King Henry VI part 3: Essay Questions
1. What is the purpose of Act 2, scene 5?
This is the scene that takes place while the battle of Towton is still going on. King Henry has wandered off to a quieter place on the battlefield, since he is not a warrior and has no part to play in the battle. In this play which revolves around the political intrigue of noblemen, battles, and slaughter, this scene provides one of the few moments of contrast. In his long soliloquy, Henry provides a kind of counterpoint to the battle raging around him, painting an idyllic pastoral vision. He sits on a molehill for his contemplation, which contrasts with the molehill the Duke of York was forced to stand on in Act 1 scene 4, when he was humiliated and then killed. In this speech, Henry contrasts his life as a king, full of grief, to the happy life of a shepherd. The shepherd lives a life whose orderly rhythm is ordained by the passage of the seasons. It changes little from year to year, unlike the titanic struggle for political power that is raging all around King Henry. The shepherd lives to see old age and a quiet death when the time comes. “Ah, what a life were this! how sweet! how lovely!” says Henry. He contrasts the protection provided to shepherds by the hawthorn bush, which provides shade, with the rich canopy afforded to kings who still cannot protect themselves from treachery. The king may have luxurious foods and accommodations, but the shepherd sleeps more peacefully.
The second part of the scene, in which the father who killed his son and the son who killed his father, appear, also presents a contrast, since it offers the play’s only direct glimpse of the common man. The play is bound up with the maneuverings of the great lords of the realm but here the suffering of the ordinary man caught up in these events and expected to do his duty is painfully apparent. The fact that neither of the men is named adds to the feeling that presented here is the suffering of Everyman. These two anonymous figures represent all the ordinary people whose families are torn apart by untimely and cruel deaths brought about by these wrangling lords who can settle their disputes only by blood and the sword.
2. What role does legitimacy play in the power game that is Henry VI, part 3?
The long opening scene of the play presents a high-minded appearance. After the Battle of St. Albans, won by the Yorkists, it is time for negotiation. The Yorkists are in the stronger position, but they are also anxious to establish that they are behaving in a just manner because the Duke of York’s claim to the throne is a legitimate one. Both sides make their respective cases, as if the issue were one of right and wrong rather than a matter of naked power. For the audience, the question seems to be finely balanced. Henry VI’s claim to the throne is obvious and seemingly inviolable, since he is the son of Henry V, a spectacularly successful king, who himself was the son of another king, Henry IV. But the story is more complicated than that, and goes back several generations, because Henry IV actually seized the throne from Richard II, the legitimate king. How many generations does it take, then, for the heirs of a king who deposed a rightful but weak king (Richard II) to be regarded as legitimate? One might think that York has waited a long time to make his claim to the throne, since he was happy to serve under Henry V, even though his claim has some merit. The truth, it seems, is that what makes legitimacy is success. As long as Henry V was conquering France, the question of whether he was a legitimate king retreated into the shadows. But then came Henry VI, a stark contrast to his father. Henry VI is even weaker and less competent than Richard II, so naturally the legitimacy of his rule comes into question and is used by others who see a chance to seize power for themselves. As the play progresses, the question of who is the rightful king by law becomes less and less prominent. Politics in fifteenth-century England, according to Shakespeare’s version, seems to be more about power than right; the rightful king is he who can seize the crown and hang on to it.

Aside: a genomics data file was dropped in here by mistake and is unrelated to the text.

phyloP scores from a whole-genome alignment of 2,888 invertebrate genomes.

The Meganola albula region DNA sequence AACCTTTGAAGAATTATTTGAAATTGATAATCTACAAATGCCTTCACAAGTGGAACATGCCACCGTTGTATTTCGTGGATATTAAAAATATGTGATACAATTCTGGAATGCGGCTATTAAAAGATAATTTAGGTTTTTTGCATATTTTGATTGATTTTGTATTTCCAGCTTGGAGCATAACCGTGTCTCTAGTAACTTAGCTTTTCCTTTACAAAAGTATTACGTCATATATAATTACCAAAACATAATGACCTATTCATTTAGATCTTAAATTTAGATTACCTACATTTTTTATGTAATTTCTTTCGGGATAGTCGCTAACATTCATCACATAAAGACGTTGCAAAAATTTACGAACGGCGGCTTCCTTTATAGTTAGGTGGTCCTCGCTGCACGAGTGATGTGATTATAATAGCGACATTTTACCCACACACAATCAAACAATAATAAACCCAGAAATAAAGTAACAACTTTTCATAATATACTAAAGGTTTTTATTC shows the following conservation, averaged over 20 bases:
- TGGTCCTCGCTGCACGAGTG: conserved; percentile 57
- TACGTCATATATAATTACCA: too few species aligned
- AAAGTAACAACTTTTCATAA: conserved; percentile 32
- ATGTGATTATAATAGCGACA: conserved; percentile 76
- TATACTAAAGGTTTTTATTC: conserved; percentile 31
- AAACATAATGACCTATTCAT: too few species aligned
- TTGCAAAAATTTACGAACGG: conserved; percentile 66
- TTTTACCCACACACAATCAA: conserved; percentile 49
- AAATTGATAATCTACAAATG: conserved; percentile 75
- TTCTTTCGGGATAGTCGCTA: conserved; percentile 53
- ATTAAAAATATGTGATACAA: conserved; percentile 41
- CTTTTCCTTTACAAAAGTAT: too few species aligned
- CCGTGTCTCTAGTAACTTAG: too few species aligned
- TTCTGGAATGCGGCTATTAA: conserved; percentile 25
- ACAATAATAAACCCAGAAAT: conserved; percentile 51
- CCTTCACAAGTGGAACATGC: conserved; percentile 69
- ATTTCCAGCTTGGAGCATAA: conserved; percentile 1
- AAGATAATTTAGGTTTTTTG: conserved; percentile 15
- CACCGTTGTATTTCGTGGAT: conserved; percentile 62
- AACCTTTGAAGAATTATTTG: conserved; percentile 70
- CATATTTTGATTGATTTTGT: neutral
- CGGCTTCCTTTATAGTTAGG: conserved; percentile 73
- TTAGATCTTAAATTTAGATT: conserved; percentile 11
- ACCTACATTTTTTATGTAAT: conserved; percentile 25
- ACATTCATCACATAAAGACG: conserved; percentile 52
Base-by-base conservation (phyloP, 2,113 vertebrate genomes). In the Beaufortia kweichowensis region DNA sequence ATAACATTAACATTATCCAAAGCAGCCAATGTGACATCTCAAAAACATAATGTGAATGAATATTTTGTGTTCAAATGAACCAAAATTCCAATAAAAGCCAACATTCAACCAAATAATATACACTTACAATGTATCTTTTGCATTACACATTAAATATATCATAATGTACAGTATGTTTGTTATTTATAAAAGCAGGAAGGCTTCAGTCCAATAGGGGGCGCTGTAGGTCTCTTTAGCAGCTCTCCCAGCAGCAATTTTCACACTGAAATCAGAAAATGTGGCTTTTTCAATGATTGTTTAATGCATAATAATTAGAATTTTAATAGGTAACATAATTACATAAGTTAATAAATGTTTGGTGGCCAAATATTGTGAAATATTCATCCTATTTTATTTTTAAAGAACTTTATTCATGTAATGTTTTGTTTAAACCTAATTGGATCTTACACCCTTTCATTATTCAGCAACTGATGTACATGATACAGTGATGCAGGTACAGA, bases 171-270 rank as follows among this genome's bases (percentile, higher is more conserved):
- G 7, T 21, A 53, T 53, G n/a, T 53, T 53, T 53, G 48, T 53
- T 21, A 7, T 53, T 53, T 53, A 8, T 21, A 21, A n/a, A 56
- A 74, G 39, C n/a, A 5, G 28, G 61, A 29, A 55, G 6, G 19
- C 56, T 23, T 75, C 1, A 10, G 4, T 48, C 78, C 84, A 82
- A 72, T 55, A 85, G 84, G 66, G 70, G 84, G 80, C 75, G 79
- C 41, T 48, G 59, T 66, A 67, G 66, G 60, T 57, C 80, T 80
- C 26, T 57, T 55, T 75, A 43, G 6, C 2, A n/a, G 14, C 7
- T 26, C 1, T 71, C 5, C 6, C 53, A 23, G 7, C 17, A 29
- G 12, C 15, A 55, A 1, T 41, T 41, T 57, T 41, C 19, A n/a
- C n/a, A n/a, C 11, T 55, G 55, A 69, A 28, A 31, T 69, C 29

3. What is the difference between Warwick and Richard, in terms of character and ambition?
The power struggle as it played out in fifteenth-century England was not something that innocents or naifs would want to be caught up in. One of them is, however—and his name happens to be Henry VI. Warwick and Richard, Duke of Gloucester, however, are of a different breed than the hapless king; they are both well suited to the ruthless struggle they are engaged upon. They are two of the most powerful, strong-willed figures in the play and are not to be trifled with. When the play begins they are on the same side, but when Warwick switches sides they become enemies. In Act V, scene 1, they insult each other before the Battle of Barnet. However, they have very different reasons for acting in the way they do. Richard is presented as a villain throughout the play. He is only out for himself. He cares nothing for the welfare of the nation and everything for his personal self-aggrandizement. To this end he is cunning and deceitful, covering up his true intentions while behaving viciously when opportunity presents itself. Warwick, on the other hand, does not seek the crown for himself. He is powerful in his own right, and his support or enmity can make or break kings. But while no doubt enjoying the position of power he holds, he also seems to be aware that he must act in the national interest. He has no intention of undermining Edward until Edward shows a willingness to risk relations with France just because he wants to marry a certain woman. As Shakespeare shows it, Edward IV, at least at the start of his reign, makes some serious blunders, and there is some justice in Warwick’s accusations after Edward has been captured and overthrown: